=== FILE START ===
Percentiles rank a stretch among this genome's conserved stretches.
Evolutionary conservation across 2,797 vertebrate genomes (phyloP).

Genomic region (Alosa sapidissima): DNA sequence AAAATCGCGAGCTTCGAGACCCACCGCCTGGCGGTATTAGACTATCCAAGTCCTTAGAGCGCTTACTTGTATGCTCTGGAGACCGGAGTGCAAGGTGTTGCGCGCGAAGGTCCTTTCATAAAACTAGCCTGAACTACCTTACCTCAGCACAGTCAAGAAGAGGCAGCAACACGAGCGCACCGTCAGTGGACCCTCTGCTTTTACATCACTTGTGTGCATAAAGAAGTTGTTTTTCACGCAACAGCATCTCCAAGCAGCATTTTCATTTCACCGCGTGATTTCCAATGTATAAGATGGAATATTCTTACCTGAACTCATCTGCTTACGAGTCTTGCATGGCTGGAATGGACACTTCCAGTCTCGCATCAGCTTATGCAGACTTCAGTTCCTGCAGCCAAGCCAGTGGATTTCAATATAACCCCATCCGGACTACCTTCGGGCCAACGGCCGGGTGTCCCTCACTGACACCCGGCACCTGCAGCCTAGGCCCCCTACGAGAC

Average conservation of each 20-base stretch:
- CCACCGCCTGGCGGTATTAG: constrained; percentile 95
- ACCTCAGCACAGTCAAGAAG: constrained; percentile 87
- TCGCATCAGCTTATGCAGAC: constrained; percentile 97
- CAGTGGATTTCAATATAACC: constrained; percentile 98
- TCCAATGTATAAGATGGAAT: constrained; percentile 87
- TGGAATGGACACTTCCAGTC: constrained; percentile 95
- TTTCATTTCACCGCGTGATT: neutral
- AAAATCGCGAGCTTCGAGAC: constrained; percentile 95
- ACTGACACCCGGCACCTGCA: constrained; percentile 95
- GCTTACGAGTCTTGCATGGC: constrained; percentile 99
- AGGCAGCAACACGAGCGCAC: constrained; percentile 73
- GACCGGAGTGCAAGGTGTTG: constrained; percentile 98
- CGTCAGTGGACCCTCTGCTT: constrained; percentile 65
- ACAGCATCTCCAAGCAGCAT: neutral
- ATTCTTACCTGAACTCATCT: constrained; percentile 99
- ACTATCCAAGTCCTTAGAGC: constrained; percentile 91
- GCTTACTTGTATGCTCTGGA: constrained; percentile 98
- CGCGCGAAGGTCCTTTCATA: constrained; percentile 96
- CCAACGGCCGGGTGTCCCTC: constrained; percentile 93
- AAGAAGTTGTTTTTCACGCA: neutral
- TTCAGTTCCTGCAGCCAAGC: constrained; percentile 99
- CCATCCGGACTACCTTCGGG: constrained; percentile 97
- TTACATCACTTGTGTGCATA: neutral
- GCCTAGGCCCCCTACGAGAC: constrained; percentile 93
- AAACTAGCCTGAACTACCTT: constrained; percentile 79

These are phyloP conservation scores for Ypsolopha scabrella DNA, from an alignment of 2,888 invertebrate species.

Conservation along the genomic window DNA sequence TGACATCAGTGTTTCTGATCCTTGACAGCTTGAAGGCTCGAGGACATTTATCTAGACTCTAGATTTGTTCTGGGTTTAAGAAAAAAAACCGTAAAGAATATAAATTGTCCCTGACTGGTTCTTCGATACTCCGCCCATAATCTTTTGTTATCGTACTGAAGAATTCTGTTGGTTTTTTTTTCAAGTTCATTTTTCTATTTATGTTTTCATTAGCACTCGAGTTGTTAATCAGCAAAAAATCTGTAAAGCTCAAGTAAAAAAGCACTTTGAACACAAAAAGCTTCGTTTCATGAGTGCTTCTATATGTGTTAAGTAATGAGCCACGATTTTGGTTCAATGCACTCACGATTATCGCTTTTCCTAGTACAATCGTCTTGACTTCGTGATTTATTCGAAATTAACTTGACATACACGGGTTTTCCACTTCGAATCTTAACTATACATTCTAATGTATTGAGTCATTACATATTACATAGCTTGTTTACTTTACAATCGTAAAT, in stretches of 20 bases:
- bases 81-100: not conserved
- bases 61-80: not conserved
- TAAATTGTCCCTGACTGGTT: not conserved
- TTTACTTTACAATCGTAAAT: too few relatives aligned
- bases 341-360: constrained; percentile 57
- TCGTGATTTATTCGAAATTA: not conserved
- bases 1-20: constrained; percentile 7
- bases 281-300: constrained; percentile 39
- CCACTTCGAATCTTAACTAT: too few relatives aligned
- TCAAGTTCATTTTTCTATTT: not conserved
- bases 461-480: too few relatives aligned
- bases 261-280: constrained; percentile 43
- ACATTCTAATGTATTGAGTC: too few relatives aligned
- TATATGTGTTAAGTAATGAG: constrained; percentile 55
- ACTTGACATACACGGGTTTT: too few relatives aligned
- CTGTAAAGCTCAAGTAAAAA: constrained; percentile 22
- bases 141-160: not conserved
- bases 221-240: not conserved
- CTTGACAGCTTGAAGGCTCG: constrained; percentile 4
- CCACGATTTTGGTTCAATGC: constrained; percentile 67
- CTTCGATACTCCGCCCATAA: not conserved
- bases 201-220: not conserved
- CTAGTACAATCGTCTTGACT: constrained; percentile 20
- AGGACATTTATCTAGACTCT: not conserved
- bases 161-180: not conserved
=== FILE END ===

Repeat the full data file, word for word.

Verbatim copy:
Percentiles rank a stretch among this genome's conserved stretches.
Evolutionary conservation across 2,797 vertebrate genomes (phyloP).

Genomic region (Alosa sapidissima): DNA sequence AAAATCGCGAGCTTCGAGACCCACCGCCTGGCGGTATTAGACTATCCAAGTCCTTAGAGCGCTTACTTGTATGCTCTGGAGACCGGAGTGCAAGGTGTTGCGCGCGAAGGTCCTTTCATAAAACTAGCCTGAACTACCTTACCTCAGCACAGTCAAGAAGAGGCAGCAACACGAGCGCACCGTCAGTGGACCCTCTGCTTTTACATCACTTGTGTGCATAAAGAAGTTGTTTTTCACGCAACAGCATCTCCAAGCAGCATTTTCATTTCACCGCGTGATTTCCAATGTATAAGATGGAATATTCTTACCTGAACTCATCTGCTTACGAGTCTTGCATGGCTGGAATGGACACTTCCAGTCTCGCATCAGCTTATGCAGACTTCAGTTCCTGCAGCCAAGCCAGTGGATTTCAATATAACCCCATCCGGACTACCTTCGGGCCAACGGCCGGGTGTCCCTCACTGACACCCGGCACCTGCAGCCTAGGCCCCCTACGAGAC

Average conservation of each 20-base stretch:
- CCACCGCCTGGCGGTATTAG: constrained; percentile 95
- ACCTCAGCACAGTCAAGAAG: constrained; percentile 87
- TCGCATCAGCTTATGCAGAC: constrained; percentile 97
- CAGTGGATTTCAATATAACC: constrained; percentile 98
- TCCAATGTATAAGATGGAAT: constrained; percentile 87
- TGGAATGGACACTTCCAGTC: constrained; percentile 95
- TTTCATTTCACCGCGTGATT: neutral
- AAAATCGCGAGCTTCGAGAC: constrained; percentile 95
- ACTGACACCCGGCACCTGCA: constrained; percentile 95
- GCTTACGAGTCTTGCATGGC: constrained; percentile 99
- AGGCAGCAACACGAGCGCAC: constrained; percentile 73
- GACCGGAGTGCAAGGTGTTG: constrained; percentile 98
- CGTCAGTGGACCCTCTGCTT: constrained; percentile 65
- ACAGCATCTCCAAGCAGCAT: neutral
- ATTCTTACCTGAACTCATCT: constrained; percentile 99
- ACTATCCAAGTCCTTAGAGC: constrained; percentile 91
- GCTTACTTGTATGCTCTGGA: constrained; percentile 98
- CGCGCGAAGGTCCTTTCATA: constrained; percentile 96
- CCAACGGCCGGGTGTCCCTC: constrained; percentile 93
- AAGAAGTTGTTTTTCACGCA: neutral
- TTCAGTTCCTGCAGCCAAGC: constrained; percentile 99
- CCATCCGGACTACCTTCGGG: constrained; percentile 97
- TTACATCACTTGTGTGCATA: neutral
- GCCTAGGCCCCCTACGAGAC: constrained; percentile 93
- AAACTAGCCTGAACTACCTT: constrained; percentile 79

These are phyloP conservation scores for Ypsolopha scabrella DNA, from an alignment of 2,888 invertebrate species.

Conservation along the genomic window DNA sequence TGACATCAGTGTTTCTGATCCTTGACAGCTTGAAGGCTCGAGGACATTTATCTAGACTCTAGATTTGTTCTGGGTTTAAGAAAAAAAACCGTAAAGAATATAAATTGTCCCTGACTGGTTCTTCGATACTCCGCCCATAATCTTTTGTTATCGTACTGAAGAATTCTGTTGGTTTTTTTTTCAAGTTCATTTTTCTATTTATGTTTTCATTAGCACTCGAGTTGTTAATCAGCAAAAAATCTGTAAAGCTCAAGTAAAAAAGCACTTTGAACACAAAAAGCTTCGTTTCATGAGTGCTTCTATATGTGTTAAGTAATGAGCCACGATTTTGGTTCAATGCACTCACGATTATCGCTTTTCCTAGTACAATCGTCTTGACTTCGTGATTTATTCGAAATTAACTTGACATACACGGGTTTTCCACTTCGAATCTTAACTATACATTCTAATGTATTGAGTCATTACATATTACATAGCTTGTTTACTTTACAATCGTAAAT, in stretches of 20 bases:
- bases 81-100: not conserved
- bases 61-80: not conserved
- TAAATTGTCCCTGACTGGTT: not conserved
- TTTACTTTACAATCGTAAAT: too few relatives aligned
- bases 341-360: constrained; percentile 57
- TCGTGATTTATTCGAAATTA: not conserved
- bases 1-20: constrained; percentile 7
- bases 281-300: constrained; percentile 39
- CCACTTCGAATCTTAACTAT: too few relatives aligned
- TCAAGTTCATTTTTCTATTT: not conserved
- bases 461-480: too few relatives aligned
- bases 261-280: constrained; percentile 43
- ACATTCTAATGTATTGAGTC: too few relatives aligned
- TATATGTGTTAAGTAATGAG: constrained; percentile 55
- ACTTGACATACACGGGTTTT: too few relatives aligned
- CTGTAAAGCTCAAGTAAAAA: constrained; percentile 22
- bases 141-160: not conserved
- bases 221-240: not conserved
- CTTGACAGCTTGAAGGCTCG: constrained; percentile 4
- CCACGATTTTGGTTCAATGC: constrained; percentile 67
- CTTCGATACTCCGCCCATAA: not conserved
- bases 201-220: not conserved
- CTAGTACAATCGTCTTGACT: constrained; percentile 20
- AGGACATTTATCTAGACTCT: not conserved
- bases 161-180: not conserved